Rio acquired the rights for the vast mountain deposit more than 15 years ago and has already spent more than $3 billion advancing the project. A feasibility study was due to be completed by July, but the ebola outbreak halted work at the site for months with hundreds of contract workers pulling out of the country.

But with the price of the steelmaking raw material languishing not far off decade lows around $45 a tonne on Friday and global mining companies in belt-tightening and cost cutting mode even projects like Simandou are being cautiously advanced.

Last month the government of Guinea expressed frustration at the slow pace of development at Simandou with President Alpha Conde taking a new tender for another part of the deposit slowly because “we don’t want our minerals to be put out to pasture anymore.”

Whether Guinea really has leverage to make the Anglo-Australian giant shift focus from existing operations is an open question. Even at the current development clip, it's doubtful Simandou will ship ore before 2020 and likely only by the middle of the next decade.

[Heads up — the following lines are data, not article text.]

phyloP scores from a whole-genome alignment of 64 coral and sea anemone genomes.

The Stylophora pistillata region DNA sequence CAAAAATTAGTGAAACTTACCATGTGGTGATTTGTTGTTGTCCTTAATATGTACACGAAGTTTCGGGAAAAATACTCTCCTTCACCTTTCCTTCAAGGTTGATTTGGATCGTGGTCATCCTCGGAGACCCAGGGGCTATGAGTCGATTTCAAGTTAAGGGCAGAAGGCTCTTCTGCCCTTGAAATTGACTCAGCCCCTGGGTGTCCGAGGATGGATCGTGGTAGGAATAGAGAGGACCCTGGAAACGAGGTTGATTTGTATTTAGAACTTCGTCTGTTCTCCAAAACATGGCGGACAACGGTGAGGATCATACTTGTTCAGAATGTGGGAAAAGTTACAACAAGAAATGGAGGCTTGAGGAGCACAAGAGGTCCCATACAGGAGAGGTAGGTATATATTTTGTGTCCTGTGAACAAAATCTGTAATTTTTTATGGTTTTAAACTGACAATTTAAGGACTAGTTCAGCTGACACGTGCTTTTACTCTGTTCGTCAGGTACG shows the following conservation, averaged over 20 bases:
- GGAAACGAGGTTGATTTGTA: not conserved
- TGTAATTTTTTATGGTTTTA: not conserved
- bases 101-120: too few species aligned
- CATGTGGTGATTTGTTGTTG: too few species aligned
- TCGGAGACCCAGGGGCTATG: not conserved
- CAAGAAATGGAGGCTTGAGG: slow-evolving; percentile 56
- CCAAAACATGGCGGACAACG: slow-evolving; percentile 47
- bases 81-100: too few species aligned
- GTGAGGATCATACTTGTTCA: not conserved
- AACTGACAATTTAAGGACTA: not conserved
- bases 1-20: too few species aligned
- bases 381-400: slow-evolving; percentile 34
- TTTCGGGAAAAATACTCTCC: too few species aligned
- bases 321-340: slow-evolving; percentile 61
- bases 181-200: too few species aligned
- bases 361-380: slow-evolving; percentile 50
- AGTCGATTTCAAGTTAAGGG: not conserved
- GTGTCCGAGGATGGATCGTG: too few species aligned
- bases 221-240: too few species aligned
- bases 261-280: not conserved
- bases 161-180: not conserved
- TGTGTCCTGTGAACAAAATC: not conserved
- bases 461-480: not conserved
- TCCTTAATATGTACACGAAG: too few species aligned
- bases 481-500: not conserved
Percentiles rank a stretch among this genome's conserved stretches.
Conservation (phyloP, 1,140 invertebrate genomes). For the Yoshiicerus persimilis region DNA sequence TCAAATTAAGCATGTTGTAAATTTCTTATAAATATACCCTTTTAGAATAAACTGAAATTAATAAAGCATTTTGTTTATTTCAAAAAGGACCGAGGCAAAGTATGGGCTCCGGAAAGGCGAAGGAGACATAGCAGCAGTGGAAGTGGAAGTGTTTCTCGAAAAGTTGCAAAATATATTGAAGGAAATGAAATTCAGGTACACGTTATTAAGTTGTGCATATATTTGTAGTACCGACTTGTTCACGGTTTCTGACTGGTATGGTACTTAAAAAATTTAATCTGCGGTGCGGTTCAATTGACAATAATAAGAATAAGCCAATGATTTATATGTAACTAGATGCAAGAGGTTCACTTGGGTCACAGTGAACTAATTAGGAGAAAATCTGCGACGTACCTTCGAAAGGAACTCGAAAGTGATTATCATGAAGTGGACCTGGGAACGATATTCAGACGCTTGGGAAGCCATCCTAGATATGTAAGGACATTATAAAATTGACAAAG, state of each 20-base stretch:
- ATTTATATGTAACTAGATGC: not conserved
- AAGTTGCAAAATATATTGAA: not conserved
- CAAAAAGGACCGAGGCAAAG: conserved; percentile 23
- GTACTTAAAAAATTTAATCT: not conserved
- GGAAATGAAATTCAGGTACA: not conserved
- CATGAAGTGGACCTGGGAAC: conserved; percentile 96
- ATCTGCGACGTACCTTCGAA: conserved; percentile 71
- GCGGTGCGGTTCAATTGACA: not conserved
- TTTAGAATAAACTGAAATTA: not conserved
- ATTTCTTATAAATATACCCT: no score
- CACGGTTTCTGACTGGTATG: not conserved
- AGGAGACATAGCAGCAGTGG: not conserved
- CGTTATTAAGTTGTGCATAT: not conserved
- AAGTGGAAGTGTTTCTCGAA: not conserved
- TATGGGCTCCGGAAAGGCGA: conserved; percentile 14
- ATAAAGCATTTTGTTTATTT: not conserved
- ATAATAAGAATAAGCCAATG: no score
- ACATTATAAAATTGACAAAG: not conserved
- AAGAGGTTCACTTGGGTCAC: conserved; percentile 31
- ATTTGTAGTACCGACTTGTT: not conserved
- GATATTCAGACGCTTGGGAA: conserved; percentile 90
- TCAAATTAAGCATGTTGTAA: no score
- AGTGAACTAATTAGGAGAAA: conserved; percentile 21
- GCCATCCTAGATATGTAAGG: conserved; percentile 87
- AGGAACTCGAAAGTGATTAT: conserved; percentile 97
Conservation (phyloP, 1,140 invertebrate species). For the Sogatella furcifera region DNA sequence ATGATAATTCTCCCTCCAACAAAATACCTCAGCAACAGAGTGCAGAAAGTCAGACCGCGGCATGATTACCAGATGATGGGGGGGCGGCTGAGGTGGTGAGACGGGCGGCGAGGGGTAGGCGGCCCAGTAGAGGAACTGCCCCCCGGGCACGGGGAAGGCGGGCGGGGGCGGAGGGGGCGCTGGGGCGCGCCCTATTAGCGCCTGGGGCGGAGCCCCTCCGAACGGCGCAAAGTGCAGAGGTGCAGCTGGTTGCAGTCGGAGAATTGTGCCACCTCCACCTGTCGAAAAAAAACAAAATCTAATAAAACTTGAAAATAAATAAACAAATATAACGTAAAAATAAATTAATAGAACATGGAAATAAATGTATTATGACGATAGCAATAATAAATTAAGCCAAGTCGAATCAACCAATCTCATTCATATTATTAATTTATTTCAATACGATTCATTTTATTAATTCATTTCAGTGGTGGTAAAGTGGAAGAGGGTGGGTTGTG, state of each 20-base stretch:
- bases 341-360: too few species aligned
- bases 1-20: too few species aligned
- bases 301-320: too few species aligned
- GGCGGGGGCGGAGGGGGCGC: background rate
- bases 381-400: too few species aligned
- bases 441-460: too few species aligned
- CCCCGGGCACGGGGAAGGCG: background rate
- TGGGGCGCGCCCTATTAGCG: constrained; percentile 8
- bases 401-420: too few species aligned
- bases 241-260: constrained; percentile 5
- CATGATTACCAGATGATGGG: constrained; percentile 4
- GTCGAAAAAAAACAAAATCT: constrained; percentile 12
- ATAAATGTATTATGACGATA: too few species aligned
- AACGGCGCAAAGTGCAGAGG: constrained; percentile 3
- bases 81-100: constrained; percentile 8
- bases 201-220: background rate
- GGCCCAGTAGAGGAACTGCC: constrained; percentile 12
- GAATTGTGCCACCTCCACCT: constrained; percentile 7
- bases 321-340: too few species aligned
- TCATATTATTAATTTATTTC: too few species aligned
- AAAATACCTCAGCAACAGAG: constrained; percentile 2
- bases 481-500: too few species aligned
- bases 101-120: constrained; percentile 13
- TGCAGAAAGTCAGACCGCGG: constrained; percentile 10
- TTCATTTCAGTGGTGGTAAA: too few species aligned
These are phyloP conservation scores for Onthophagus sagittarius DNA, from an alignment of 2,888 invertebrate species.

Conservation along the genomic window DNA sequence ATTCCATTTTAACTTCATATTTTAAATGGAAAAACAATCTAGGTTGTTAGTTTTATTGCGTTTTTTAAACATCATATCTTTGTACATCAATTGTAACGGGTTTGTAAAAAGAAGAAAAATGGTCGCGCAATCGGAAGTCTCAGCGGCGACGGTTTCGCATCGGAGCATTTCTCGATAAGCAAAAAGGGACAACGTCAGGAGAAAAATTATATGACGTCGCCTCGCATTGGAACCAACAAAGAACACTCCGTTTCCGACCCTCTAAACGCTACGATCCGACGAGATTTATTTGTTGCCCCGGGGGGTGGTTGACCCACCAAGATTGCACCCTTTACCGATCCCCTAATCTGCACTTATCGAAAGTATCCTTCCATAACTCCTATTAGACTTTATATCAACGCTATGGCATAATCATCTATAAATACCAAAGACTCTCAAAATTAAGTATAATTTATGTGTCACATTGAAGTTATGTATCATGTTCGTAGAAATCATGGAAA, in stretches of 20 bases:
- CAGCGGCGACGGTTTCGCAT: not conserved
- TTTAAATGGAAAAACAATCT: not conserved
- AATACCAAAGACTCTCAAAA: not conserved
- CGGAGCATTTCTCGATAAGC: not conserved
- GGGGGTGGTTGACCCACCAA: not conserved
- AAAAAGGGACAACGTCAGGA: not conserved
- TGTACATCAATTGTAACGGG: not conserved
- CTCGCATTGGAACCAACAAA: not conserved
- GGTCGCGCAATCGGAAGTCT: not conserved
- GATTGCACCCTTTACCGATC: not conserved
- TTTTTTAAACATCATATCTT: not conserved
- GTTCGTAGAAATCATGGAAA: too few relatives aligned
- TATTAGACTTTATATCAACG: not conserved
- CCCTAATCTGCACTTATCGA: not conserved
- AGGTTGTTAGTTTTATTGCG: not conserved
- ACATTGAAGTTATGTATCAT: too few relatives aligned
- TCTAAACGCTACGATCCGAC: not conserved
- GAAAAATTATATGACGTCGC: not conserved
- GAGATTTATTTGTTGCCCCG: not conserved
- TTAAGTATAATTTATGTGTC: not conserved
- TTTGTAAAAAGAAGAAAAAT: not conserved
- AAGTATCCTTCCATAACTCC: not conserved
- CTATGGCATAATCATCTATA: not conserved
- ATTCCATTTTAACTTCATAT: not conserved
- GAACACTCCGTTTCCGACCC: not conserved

Glencore was said to be eyeing the Simandou North deposit, but in the year since high-level representatives of Glencore travelled to Conakry to meet with government officials, the financial situation of the Swiss commodities trader and miner has been turned on its head. Anglo American at the time also said it has no plans to take on a project of this size.